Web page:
Sunday, 1 April 2012

Winter Hill – 31 March

At the end of a week when it seemed my legs might never recover from the Edale Skyline (Pauline has more race photos here and photos of Edale here) I was looking forward to a long run over the familiar ground of Winter Hill. Regrettably, this season’s “most fashionable vandalism” seems to be setting moorland alight. More than one night this week the moors have been ablaze and in one place a plantation of young saplings seems to have been destroyed. At the end of a week of blazing sunshine Saturday started grey, cool and almost colourless.

20120331-winterhill-6Yarrow Reservoir Outlet (1) 


20120331-winterhill-8Yarrow Reservoir Outlet (2)


20120331-winterhill-12Anglezark Reservoir

Healey Nab was set alight earlier in the week too and after reports of “suspicious behaviour” (young lads lurking with aerosol cans)  members of the local Fire Brigade were out to makes sure nothing was alight. Nothing was but last week’s damage appears considerable.


20120331-winterhill-15Healey Nab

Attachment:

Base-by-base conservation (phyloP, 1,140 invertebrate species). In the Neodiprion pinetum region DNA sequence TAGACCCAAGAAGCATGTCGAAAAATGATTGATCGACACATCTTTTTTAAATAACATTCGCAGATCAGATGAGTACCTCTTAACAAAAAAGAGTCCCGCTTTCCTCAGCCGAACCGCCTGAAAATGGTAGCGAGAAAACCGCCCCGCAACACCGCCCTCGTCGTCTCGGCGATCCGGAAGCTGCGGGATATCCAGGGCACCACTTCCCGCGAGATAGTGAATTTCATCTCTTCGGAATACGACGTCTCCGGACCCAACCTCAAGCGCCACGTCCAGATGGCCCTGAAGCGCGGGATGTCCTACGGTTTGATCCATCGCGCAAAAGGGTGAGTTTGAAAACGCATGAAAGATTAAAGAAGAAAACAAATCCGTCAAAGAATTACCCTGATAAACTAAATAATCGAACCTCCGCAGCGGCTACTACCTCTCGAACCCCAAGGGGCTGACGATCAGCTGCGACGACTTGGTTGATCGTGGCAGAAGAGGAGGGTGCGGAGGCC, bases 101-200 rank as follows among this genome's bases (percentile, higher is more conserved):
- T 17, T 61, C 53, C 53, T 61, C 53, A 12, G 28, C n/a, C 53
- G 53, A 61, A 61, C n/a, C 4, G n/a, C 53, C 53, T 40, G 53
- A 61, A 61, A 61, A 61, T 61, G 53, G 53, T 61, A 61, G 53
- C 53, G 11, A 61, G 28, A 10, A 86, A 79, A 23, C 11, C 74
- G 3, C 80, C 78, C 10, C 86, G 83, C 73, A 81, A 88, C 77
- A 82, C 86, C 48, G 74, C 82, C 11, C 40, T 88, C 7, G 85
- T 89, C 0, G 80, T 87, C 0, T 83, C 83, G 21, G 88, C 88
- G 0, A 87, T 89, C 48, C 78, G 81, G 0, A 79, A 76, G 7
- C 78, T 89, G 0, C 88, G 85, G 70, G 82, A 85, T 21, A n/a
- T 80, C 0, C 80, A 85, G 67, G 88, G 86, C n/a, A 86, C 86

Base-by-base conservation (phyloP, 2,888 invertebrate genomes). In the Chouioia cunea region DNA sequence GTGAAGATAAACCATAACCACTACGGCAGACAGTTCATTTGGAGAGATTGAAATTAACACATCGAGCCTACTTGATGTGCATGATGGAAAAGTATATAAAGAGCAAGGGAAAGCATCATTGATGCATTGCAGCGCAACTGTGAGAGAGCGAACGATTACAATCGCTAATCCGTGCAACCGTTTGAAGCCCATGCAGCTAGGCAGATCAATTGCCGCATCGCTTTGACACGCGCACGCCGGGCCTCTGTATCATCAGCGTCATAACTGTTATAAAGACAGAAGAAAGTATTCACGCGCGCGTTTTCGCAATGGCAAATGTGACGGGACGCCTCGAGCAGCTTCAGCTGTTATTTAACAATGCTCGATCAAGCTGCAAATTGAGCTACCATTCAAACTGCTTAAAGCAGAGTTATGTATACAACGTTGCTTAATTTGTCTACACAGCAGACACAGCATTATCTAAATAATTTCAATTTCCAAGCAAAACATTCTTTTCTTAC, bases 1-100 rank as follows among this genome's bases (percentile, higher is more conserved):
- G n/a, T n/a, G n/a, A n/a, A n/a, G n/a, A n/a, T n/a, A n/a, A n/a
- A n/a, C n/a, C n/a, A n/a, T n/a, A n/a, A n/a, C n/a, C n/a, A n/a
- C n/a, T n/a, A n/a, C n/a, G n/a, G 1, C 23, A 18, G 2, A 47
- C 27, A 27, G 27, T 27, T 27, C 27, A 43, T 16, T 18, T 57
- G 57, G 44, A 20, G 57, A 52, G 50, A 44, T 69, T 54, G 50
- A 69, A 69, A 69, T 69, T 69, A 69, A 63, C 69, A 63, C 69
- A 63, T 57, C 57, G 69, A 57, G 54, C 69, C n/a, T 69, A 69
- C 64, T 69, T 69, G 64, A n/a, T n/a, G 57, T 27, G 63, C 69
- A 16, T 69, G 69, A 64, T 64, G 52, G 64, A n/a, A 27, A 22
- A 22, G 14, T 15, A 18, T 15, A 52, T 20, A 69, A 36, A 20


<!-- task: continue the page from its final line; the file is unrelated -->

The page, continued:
White Coppice lies below Healey Nab and the Cricket Club seemed to be trying to shrug off winter – perhaps last week’s sunshine provided the shove it needed to emerge from seasonal slumbers. The “square” and the outfield were freshly cut and appeared ready to play and the club house was being sorted out with all the enthusiasm a new Spring brings.


20120331-winterhill-18-EditWhite Coppice Cricket Club – the clubhouse

20120331-winterhill-17-EditWhite Coppice Crick Club – looking across the square

20120331-winterhill-20Dean Black Brook

20120331-winterhill-21-EditNorth West over Yarrow and Anglezark Reservoirs from the Pigeon Tower

20120331-winterhill-29-EditRivington Pike

20120331-winterhill-35-EditParagliders on and off Winter Hill with Darwen Tower in the distance and Pendle Hill on the horizon

You get used to getting strange looks from other hill users and I don’t suppose paragliders understand fell running but it did seem slightly odd getting strange looks from people who stand about on windy edges of hills, summer and winter, waiting for enough wind to blow them off. Ah well, another 20 miles or so in the legs by the end of an enjoyable morning.

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